Tragedy, love and art: A legendary Melbourne story finally arrives on the stage

This wrap of shows around Melbourne includes the premiere of a play that looks at a notorious chapter in local artistic history and a gig that fans have waited eight years for.

Sunday ★★★½
Anthony Weigh, Melbourne Theatre Company, until February 18

Myth clings to the lives of great artists and those who inspired them. Anthony Weigh’s Sunday brings fresh eyes to one the most storied circles in Australian art history – the bohemian commune at what is now the Heide Museum of Modern Art in Melbourne – reimagining it through a stimulating examination, with a hint of tragedy to it, of how art can break the shackles of convention, even if those who make it can’t escape the nightmare of history entirely.

Sunday brings fresh eyes to the story of the bohemian commune at what is now the Heide Museum of Modern Art.Credit:Pia Johnson

Arts patrons John and Sunday Reed, the founders of Heide, were famously unconventional. From the 1930s on, the dairy farm they purchased at Bulleen became a mecca for artists such as Sidney Nolan, Joy Hester and Albert Tucker. Creatives were drawn by the intellectual and artistic ferment and the freedom Heide allowed them to explore, in a utopian spirit, a lifestyle that embraced radical left-wing politics and polyamory (the latter has become so fashionable these days the young seem to imagine they invented it).

Sunday Reed’s intense and ill-fated affair with Sidney Nolan, conducted with the full knowledge of her husband, lies at the heart of the drama. And if that sounds like a recipe for soap opera, the pitfall is (mostly) avoided, thanks to sensitive and finely realised performances from Nikki Shiels and Josh McConville.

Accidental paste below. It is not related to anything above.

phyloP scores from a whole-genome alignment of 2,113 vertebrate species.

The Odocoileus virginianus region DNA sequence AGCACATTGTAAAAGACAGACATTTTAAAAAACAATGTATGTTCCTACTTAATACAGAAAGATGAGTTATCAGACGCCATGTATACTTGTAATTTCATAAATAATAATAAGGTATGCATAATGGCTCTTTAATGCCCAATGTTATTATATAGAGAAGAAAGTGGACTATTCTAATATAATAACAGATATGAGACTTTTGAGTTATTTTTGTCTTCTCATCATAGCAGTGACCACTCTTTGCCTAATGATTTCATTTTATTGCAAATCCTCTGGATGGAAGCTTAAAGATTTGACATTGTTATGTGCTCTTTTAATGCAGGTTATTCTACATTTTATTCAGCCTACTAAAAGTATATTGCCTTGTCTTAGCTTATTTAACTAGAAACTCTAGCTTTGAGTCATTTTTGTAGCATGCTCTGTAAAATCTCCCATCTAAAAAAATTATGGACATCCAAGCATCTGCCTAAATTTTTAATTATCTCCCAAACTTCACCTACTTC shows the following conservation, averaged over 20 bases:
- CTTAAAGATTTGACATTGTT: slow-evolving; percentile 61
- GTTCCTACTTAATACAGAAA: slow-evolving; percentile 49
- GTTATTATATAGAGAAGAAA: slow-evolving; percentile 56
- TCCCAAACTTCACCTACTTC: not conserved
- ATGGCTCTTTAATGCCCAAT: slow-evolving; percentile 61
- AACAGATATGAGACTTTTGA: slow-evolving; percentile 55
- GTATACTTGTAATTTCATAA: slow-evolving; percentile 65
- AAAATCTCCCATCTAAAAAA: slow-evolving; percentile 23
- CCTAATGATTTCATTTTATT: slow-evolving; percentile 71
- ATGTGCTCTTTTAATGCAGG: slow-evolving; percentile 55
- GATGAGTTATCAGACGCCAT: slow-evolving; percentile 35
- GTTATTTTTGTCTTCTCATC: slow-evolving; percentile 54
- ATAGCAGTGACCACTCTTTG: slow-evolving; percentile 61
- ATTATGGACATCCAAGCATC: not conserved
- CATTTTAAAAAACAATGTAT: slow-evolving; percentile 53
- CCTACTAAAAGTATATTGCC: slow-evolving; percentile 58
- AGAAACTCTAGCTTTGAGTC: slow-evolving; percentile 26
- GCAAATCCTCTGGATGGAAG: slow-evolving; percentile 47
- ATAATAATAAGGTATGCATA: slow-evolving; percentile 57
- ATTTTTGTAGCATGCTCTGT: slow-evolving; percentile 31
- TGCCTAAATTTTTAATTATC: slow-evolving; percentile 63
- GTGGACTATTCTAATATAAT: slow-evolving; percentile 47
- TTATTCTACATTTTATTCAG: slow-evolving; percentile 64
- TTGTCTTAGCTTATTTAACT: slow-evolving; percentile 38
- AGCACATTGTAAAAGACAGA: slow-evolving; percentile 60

Nikki Shiels and Josh McConville star in Sunday.Credit:Pia Johnson

Their undeniable chemistry grows, at first, through provocation. Sunday is no passive muse to an active artist. She is a critic – opinionated, erudite, utterly remorseless about the conformity of the Australian art scene – who takes to grilling the stammering Nolan about his work, while her husband bustles in the kitchen.

Some scholars have suggested Sunday played a more instrumental role in Nolan’s artistic development than is generally acknowledged – that it’s possible she collaborated on his iconic Ned Kelly series, for instance.

That becomes more than a suggestion in this striking and powerful portrayal, which is driven as much by Sunday’s consuming passion for art – in its way a substitute for religion, or the children she cannot have – as it is by romantic love.

Refreshingly, sexual jealousy doesn’t get much of look-in. Matt Day as John Reed is understated – a man who wears his principles like a tailored suit, allowing himself only the odd twinge of discomfort; his commitment to and affection for Sunday plainer for being so quietly drawn.